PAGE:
- Chapman DP, Whitfield CL, Felitti VJ, Dube SR, Edwards VJ, Anda RF: Adverse childhood experiences and the risk of depressive disorders in adulthood. J Affect Disord. 2004, 82: 217-225. 10.1016/j.jad.2003.12.013.View ArticlePubMedGoogle Scholar
- Turner RJ, Lloyd DA: Lifetime traumas and mental health: the significance of cumulative adversity. J Health Soc Behav. 1995, 36: 360-376. 10.2307/2137325.View ArticlePubMedGoogle Scholar
- Dube SR, Anda RF, Felitti VJ, Chapman DP, Williamson DF, Giles WH: Childhood abuse, household dysfunction, and the risk of attempted suicide throughout the life span: Findings from the adverse childhood experiences study. JAMA. 2001, 286: 3089-3096. 10.1001/jama.286.24.3089.View ArticlePubMedGoogle Scholar
- Turner RJ, Lloyd DA: Cumulative adversity and drug dependence in young adults: Racial/ethnic contrasts. Addiction. 2003, 98: 305-315. 10.1046/j.1360-0443.2003.00312.x.View ArticlePubMedGoogle Scholar
- Mullen PE, Martin JL, Anderson JC, Romans SE, Herbison GP: The long-term impact of the physical, emotional, and sexual abuse of children: a community study. Child Abuse Negl. 1996, 20: 7-21. 10.1016/0145-2134(95)00112-3.View ArticlePubMedGoogle Scholar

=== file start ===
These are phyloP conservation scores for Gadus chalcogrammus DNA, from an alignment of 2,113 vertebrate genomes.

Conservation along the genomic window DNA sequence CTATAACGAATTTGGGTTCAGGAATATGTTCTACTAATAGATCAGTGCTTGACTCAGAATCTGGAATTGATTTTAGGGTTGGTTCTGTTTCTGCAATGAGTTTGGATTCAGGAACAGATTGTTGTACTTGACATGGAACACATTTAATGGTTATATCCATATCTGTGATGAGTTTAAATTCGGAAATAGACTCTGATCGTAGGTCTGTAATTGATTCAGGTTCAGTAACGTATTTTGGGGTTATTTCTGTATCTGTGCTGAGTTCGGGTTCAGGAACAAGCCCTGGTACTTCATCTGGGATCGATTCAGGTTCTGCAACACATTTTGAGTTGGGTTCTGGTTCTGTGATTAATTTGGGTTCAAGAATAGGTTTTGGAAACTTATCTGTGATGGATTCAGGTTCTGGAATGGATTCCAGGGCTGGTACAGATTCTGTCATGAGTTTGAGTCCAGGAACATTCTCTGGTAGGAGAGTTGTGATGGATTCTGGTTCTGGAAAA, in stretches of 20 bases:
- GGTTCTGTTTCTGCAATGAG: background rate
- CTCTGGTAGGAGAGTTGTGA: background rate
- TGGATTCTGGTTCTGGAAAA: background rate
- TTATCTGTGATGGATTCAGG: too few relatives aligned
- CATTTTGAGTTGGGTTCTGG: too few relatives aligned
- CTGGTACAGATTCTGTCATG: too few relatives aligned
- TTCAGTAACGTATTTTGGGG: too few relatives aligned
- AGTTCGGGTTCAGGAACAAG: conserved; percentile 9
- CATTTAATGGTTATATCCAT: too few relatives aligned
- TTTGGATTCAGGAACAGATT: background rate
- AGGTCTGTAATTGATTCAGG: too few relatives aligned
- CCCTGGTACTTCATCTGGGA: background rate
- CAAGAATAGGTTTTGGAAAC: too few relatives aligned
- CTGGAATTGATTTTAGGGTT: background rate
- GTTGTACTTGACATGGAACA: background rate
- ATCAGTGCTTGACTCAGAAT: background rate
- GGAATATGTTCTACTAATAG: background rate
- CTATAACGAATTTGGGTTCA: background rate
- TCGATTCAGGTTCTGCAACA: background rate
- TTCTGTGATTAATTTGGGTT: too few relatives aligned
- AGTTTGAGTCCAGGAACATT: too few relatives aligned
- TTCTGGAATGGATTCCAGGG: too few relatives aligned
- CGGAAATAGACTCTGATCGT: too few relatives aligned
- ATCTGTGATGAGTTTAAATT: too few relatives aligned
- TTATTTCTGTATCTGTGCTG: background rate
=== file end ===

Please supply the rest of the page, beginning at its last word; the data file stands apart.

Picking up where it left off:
- Dube SR, Anda RF, Felitti VJ, Edwards VJ, Croft JB: Adverse childhood experiences and personal alcohol abuse as an adult. Addict Behav. 2002, 27: 713-725. 10.1016/S0306-4603(01)00204-0.View ArticlePubMedGoogle Scholar
- Anda RF, Whitfield CL, Felitti VJ, Chapman D, Edwards VJ, Dube SR, Williamson DF: Adverse childhood experiences, alcoholic parents, and later risks of alcoholism and depression. Psychiatr Serv. 2002, 53: 1001-1009. 10.1176/appi.ps.53.8.1001.View ArticlePubMedGoogle Scholar
- Finkelhor D: The victimization of children: A developmental perspective. Am J Orthopsychiatry. 1995, 65: 177-193. 10.1037/h0079618.View ArticlePubMedGoogle Scholar
- Costello EJ, Erkanli A, Fairbank JA, Angold A: The prevalence of potentially traumatic events in childhood and adolescence. J Trauma Stress. 2002, 15: 99-112. 10.1023/A:1014851823163.View ArticlePubMedGoogle Scholar
- Breslau N, Davis GC, Andreski P, Peterson E: Traumatic events and posttraumatic stress disorder in an urban population of young adults. Arch Gen Psychiatry. 1991, 48: 216-222.View ArticlePubMedGoogle Scholar
- Turner RJ, Wheaton B, Lloyd DA: The epidemiology of social stress. American Sociological Review. 1995, 60: 104-125. 10.2307/2096348.View ArticleGoogle Scholar
- Turner RJ, Lloyd DA: The stress process and the social distribution of depression. J Health Soc Behav. 1999, 40: 374-404. 10.2307/2676332.View ArticlePubMedGoogle Scholar
- Kessler RC, McGonagle KA, Zhao S, Nelson CB, Hughes M, Eshleman S, Wittchen HU, Kendler KS: Lifetime and 12-month prevalence of DSM-III-R psychiatric disorders in the United States. Results from the National Comorbidity Survey. Arch Gen Psychiatry. 1994, 51: 8-19.View ArticlePubMedGoogle Scholar